How To Find Good Bosses

Photo by Yan Krukov at

In a letter to me, a jobseeker said she believed she had discovered the types of bosses and company environments where employees are treated well and will be happy in their jobs.

She said the best bosses she worked for were entrepreneurial types who own small companies and were involved with the employees and do the work, while the worst she’s had to deal with were small business owners who were removed from the office and the actual work, and who delegated their power to their secretaries or assistants.

Why the worst? These bosses avoid managing and don’t want personal interactions with employees so they can be the good guy when they make decisions employees won’t like, she explained. They can play the blame game: The boss blames the assistant, and the assistant blames the boss but will never stand up for the employees because all they care about is being above the employees.

The assistants, impressed with their undeserved power, are worse than the real boss.

“I’m making a list of questions to ask about the company culture and environment when I interview for new jobs, including if the boss works at the office most days and interacts with the employees,” she wrote. “I will make sure to never again work for a boss who hides behind a secretary or assistant.”

This jobseeker seemed to have a plan to protect herself from a company with an objectionable environment and a controlling employee who inappropriately hovers over you.

Generally, you won’t be able to protect yourself from everything you dislike, but everyone should have a list in mind of reasonable questions to ask the interviewer.

  1. Research the company so you do not ask questions you could have learned the answers to online through the company website and news articles.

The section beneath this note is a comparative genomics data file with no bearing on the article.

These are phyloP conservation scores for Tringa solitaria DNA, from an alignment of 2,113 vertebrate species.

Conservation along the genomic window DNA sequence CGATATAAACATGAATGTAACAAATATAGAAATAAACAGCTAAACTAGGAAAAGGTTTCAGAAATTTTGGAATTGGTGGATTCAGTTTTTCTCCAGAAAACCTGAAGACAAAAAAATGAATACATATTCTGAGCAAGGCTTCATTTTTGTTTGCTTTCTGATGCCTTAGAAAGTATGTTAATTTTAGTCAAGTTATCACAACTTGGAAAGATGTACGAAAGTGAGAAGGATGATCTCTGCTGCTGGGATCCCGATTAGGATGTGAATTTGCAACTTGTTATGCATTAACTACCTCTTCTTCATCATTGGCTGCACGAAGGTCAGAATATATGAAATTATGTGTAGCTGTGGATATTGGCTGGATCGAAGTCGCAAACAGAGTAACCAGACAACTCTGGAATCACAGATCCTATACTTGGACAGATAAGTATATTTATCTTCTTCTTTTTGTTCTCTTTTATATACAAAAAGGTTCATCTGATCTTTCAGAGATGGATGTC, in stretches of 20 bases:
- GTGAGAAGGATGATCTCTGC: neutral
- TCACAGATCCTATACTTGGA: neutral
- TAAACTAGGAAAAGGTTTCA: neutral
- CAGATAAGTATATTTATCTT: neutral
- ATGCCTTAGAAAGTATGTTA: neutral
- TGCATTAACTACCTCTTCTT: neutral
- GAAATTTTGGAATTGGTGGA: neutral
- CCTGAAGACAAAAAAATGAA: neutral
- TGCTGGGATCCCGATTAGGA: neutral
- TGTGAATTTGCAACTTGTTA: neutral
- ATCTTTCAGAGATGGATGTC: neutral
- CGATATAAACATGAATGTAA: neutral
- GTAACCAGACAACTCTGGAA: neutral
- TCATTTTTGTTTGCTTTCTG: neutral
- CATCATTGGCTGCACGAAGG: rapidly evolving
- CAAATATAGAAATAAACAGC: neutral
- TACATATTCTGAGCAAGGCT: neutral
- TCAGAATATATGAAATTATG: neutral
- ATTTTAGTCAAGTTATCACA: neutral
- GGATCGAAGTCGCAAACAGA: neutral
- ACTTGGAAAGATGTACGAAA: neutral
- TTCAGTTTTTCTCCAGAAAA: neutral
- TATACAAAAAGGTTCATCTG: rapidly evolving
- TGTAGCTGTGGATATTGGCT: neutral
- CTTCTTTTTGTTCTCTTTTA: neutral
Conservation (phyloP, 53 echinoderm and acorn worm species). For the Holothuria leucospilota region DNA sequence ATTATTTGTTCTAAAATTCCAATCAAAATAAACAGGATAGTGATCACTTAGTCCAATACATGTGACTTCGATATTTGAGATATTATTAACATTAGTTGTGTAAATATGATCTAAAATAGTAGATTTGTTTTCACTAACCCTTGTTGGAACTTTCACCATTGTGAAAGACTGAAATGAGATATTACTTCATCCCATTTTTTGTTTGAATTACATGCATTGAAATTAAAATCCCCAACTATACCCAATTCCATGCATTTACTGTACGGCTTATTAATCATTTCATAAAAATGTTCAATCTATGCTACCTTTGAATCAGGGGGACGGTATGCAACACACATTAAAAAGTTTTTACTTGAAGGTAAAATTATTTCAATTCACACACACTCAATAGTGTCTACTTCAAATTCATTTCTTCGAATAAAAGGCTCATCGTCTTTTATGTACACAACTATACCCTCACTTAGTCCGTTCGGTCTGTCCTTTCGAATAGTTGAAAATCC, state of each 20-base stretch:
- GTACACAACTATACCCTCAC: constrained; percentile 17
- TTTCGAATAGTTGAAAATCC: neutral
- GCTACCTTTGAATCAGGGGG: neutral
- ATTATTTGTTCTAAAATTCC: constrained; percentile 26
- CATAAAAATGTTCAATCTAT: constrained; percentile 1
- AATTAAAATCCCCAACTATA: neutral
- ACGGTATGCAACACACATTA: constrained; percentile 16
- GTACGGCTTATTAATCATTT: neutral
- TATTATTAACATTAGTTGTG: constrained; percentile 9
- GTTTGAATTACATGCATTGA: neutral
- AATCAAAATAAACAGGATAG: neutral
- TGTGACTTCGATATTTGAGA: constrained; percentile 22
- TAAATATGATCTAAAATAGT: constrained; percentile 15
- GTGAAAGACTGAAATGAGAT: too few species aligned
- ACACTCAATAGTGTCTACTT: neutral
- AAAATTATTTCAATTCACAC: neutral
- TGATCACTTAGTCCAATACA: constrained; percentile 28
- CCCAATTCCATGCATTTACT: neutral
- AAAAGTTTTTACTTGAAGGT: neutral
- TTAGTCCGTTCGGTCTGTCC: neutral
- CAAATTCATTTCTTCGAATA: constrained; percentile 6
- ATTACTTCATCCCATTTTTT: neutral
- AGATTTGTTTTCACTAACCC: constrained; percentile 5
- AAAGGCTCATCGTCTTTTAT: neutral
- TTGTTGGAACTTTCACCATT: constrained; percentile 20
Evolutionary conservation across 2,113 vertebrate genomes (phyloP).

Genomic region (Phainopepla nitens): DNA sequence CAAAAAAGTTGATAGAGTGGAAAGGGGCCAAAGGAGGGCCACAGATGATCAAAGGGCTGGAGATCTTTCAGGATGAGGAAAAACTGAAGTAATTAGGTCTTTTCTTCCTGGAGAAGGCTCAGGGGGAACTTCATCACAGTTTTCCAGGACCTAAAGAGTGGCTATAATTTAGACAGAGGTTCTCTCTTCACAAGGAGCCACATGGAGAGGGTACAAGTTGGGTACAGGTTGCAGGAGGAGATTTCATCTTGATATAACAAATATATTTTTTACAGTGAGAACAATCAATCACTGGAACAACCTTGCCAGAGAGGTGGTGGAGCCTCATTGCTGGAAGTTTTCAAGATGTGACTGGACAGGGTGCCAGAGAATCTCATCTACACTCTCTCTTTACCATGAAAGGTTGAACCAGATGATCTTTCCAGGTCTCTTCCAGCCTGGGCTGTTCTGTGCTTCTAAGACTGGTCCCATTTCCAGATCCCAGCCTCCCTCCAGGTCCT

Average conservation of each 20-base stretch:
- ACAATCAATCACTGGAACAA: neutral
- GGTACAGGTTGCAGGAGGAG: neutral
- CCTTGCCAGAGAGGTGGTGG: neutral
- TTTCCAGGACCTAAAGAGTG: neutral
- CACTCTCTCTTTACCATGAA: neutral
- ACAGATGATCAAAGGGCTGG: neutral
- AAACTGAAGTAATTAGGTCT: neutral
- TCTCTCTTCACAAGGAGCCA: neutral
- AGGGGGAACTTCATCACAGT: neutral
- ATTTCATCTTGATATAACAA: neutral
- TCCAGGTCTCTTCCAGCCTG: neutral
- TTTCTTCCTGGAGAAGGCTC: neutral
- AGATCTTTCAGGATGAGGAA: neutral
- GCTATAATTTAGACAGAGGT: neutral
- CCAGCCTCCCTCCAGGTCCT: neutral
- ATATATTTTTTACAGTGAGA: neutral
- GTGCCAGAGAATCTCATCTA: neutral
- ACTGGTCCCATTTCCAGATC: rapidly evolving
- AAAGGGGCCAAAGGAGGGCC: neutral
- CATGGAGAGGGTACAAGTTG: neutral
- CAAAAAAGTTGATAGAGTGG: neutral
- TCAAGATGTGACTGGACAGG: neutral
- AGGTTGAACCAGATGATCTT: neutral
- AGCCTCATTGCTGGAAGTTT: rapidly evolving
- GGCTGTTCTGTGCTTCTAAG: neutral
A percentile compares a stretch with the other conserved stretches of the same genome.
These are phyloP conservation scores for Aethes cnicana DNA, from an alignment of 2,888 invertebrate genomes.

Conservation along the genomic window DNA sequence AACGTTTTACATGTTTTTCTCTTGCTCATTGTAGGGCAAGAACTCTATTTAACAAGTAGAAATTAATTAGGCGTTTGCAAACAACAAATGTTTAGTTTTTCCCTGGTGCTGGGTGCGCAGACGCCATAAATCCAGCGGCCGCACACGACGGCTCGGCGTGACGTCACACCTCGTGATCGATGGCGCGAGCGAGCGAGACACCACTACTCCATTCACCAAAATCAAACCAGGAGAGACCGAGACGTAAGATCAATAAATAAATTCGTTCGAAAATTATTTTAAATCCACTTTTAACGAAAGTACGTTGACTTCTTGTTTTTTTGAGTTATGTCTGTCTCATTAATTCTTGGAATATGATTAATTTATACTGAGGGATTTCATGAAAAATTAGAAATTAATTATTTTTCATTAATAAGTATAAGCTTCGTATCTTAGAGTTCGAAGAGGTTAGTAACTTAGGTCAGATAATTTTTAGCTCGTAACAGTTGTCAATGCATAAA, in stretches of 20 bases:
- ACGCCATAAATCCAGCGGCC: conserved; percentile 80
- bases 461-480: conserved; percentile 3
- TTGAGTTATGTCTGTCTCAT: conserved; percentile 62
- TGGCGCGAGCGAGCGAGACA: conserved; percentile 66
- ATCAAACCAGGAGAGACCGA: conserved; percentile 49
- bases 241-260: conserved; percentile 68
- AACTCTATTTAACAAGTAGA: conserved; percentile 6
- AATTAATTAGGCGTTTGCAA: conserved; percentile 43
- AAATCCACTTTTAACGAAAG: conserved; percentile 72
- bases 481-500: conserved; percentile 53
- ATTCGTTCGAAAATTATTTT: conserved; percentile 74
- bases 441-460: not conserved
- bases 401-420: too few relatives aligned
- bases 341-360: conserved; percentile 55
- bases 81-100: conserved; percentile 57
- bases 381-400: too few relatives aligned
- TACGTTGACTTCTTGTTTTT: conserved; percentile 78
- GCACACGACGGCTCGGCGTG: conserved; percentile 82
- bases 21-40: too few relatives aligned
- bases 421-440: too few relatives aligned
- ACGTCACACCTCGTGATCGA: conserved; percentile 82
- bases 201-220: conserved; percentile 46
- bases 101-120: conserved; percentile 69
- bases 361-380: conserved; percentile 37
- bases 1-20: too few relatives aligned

2. Listen carefully to the information given when the interviewer introduces the company to you.
  3. Be sure not to ask questions with a negative tone in your voice. Word your questions as though you are gathering information about the job, whether the procedures are established and if the boss is open to suggestions for streamlining procedures or potential changes. That will let you know if the boss is rigid and controlling.
  4. Be sure not to expose your negative experiences at other companies, specifically regarding bosses who delegate authority over employees to other employees. It may help to tell stories of your bad experiences at work to your friends, just as a way of releasing those thoughts and your anger about it.
  5. Be positive in your responses. An interview question could be, “What did you least like about your past job?” The interviewer may want to see if you have the sense not to speak of anything negative. It will hurt you to bring your past disappointments with you to a new job, so say, “I loved my job. I am looking for a company to grow with.”

Everyone has worked with jerks at one time or another, so smile and be positive. Experience is often necessary, but people hire people they like.